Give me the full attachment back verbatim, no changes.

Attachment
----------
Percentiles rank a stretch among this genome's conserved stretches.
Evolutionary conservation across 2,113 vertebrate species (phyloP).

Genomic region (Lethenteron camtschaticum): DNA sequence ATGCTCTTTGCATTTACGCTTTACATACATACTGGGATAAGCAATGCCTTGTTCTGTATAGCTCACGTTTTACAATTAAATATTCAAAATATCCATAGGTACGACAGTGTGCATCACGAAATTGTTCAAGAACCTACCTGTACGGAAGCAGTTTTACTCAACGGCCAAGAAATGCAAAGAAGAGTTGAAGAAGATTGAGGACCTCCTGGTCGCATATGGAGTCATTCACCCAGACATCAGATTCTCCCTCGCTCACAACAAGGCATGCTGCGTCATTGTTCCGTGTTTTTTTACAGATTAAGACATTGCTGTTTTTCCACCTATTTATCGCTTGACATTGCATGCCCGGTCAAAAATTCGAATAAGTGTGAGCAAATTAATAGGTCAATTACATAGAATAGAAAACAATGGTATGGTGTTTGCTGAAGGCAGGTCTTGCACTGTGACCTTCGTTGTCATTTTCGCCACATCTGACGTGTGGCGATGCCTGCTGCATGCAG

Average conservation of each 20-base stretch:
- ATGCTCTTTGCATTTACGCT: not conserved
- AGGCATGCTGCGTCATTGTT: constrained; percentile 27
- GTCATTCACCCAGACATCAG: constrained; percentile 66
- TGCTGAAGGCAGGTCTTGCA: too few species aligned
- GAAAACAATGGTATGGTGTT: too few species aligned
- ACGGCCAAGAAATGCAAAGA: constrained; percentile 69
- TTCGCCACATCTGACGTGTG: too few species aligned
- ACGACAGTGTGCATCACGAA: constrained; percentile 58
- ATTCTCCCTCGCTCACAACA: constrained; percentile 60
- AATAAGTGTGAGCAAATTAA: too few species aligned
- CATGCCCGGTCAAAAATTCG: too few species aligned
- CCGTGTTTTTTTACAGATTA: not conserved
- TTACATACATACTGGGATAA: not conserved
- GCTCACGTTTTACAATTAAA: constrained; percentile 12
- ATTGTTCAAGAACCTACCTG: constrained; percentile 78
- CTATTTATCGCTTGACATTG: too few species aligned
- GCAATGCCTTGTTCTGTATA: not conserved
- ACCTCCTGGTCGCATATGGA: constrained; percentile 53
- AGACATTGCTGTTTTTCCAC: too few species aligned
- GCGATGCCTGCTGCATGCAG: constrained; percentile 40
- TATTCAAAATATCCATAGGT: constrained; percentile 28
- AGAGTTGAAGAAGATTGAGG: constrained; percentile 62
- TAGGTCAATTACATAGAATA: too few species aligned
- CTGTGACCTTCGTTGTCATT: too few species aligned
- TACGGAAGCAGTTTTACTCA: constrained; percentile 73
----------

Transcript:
Percentiles rank a stretch among this genome's conserved stretches.
Evolutionary conservation across 2,113 vertebrate species (phyloP).

Genomic region (Lethenteron camtschaticum): DNA sequence ATGCTCTTTGCATTTACGCTTTACATACATACTGGGATAAGCAATGCCTTGTTCTGTATAGCTCACGTTTTACAATTAAATATTCAAAATATCCATAGGTACGACAGTGTGCATCACGAAATTGTTCAAGAACCTACCTGTACGGAAGCAGTTTTACTCAACGGCCAAGAAATGCAAAGAAGAGTTGAAGAAGATTGAGGACCTCCTGGTCGCATATGGAGTCATTCACCCAGACATCAGATTCTCCCTCGCTCACAACAAGGCATGCTGCGTCATTGTTCCGTGTTTTTTTACAGATTAAGACATTGCTGTTTTTCCACCTATTTATCGCTTGACATTGCATGCCCGGTCAAAAATTCGAATAAGTGTGAGCAAATTAATAGGTCAATTACATAGAATAGAAAACAATGGTATGGTGTTTGCTGAAGGCAGGTCTTGCACTGTGACCTTCGTTGTCATTTTCGCCACATCTGACGTGTGGCGATGCCTGCTGCATGCAG

Average conservation of each 20-base stretch:
- ATGCTCTTTGCATTTACGCT: not conserved
- AGGCATGCTGCGTCATTGTT: constrained; percentile 27
- GTCATTCACCCAGACATCAG: constrained; percentile 66
- TGCTGAAGGCAGGTCTTGCA: too few species aligned
- GAAAACAATGGTATGGTGTT: too few species aligned
- ACGGCCAAGAAATGCAAAGA: constrained; percentile 69
- TTCGCCACATCTGACGTGTG: too few species aligned
- ACGACAGTGTGCATCACGAA: constrained; percentile 58
- ATTCTCCCTCGCTCACAACA: constrained; percentile 60
- AATAAGTGTGAGCAAATTAA: too few species aligned
- CATGCCCGGTCAAAAATTCG: too few species aligned
- CCGTGTTTTTTTACAGATTA: not conserved
- TTACATACATACTGGGATAA: not conserved
- GCTCACGTTTTACAATTAAA: constrained; percentile 12
- ATTGTTCAAGAACCTACCTG: constrained; percentile 78
- CTATTTATCGCTTGACATTG: too few species aligned
- GCAATGCCTTGTTCTGTATA: not conserved
- ACCTCCTGGTCGCATATGGA: constrained; percentile 53
- AGACATTGCTGTTTTTCCAC: too few species aligned
- GCGATGCCTGCTGCATGCAG: constrained; percentile 40
- TATTCAAAATATCCATAGGT: constrained; percentile 28
- AGAGTTGAAGAAGATTGAGG: constrained; percentile 62
- TAGGTCAATTACATAGAATA: too few species aligned
- CTGTGACCTTCGTTGTCATT: too few species aligned
- TACGGAAGCAGTTTTACTCA: constrained; percentile 73